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5 tips for back-to-school anxiety!

The summer holidays are almost at an end, and over the next week young people across the UK will be starting a new year at school! Whilst lots of foster children will be excited to see their friends, some may feel anxious about returning. It’s natural to feel worried after a big break – especially after such disrupted learning over the last 18-months – but, there are ways you can help your foster child cope with back-to-school anxiety!


Talk about it!

Talking about their anxiety is the first step to helping your foster child cope with it. Have an open discussion with them about what they’re feeling, why they’re feeling it, and realistic ways you can help them. Sometimes, just talking about it can make a person feel better! If you feel comfortable doing so, try talking about your own experience with anxiety, and show your foster child it’s completely normal to feel anxious about a big event!

Find coping mechanisms!

It may be something as simple as a lucky charm they can hold on to when they’re panicking, or it might be some deep breathing exercises – whatever you choose, showing your foster child a way to calm themselves down in stressful situations is a great way to alleviate back-to-school worries! Why not spend an evening practising coping techniques together?

Get into a routine!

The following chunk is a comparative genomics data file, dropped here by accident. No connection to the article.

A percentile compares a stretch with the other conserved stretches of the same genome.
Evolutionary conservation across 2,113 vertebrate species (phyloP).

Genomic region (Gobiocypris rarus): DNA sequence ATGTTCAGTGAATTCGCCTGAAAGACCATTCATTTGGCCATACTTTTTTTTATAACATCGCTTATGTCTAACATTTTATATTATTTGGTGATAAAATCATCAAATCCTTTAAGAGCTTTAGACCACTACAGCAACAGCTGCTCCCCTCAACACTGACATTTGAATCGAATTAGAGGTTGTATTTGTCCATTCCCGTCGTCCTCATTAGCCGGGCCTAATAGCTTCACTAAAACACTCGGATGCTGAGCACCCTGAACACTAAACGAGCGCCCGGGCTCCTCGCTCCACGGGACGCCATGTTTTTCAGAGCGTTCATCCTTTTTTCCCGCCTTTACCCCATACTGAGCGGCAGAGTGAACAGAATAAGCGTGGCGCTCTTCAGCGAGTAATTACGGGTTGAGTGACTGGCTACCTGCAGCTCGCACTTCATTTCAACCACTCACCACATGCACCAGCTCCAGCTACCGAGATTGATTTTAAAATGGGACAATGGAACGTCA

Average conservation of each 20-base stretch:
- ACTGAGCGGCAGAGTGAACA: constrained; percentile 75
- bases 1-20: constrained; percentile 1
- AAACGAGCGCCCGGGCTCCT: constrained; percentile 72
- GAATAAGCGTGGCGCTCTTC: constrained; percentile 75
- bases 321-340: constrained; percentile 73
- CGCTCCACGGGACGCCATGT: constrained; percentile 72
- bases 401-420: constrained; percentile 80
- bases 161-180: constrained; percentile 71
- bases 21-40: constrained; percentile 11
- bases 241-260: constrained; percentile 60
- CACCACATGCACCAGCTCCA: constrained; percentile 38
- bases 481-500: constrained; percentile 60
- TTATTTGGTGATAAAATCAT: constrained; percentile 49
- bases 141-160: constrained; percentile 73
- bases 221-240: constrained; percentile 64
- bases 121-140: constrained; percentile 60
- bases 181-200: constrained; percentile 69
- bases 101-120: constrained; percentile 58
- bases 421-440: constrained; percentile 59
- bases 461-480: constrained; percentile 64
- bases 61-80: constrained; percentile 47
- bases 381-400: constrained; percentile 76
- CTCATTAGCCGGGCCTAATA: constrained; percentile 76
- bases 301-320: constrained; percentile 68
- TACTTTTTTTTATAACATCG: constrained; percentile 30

Those lie-ins may feel great now, but it will only make the first day back at school feel even worse! Start putting on early alarms and make sure your foster child eats breakfast and gets dressed in the morning. That way, it won’t be such a shock to their system when school starts, and they can get used to an early wake-up call!

Plan fun activities!

If your foster child is feeling anxious about going back to school, why not give them something to look forward to? It doesn’t need to cost the Earth; but pizza for tea or an extra hour on the PlayStation would go a long way! If the weather’s nice, you could even have a day of fun activities outside, such as an afternoon at the theme park or swimming pool!

Talk to a teacher!

If you’ve tried the above points and you’re still worried your foster child will struggle at school, talk to a teacher! Once they’re aware of the situation, they’ll be able to look for signs your foster child is finding school difficult, and help them as much as they can. Working closely with their teacher is a great way to provide extra support for your foster child, and give yourself a little bit of a reassurance, too!

With these 5 tips from Unity Foster Care, you can help alleviate your foster child’s back-to-school anxiety, and turn a stressful situation into a happy experience! Want to know more about Unity Foster Care and how you can help support a child in need? Call 0333 77 22 333 or start your foster care application here!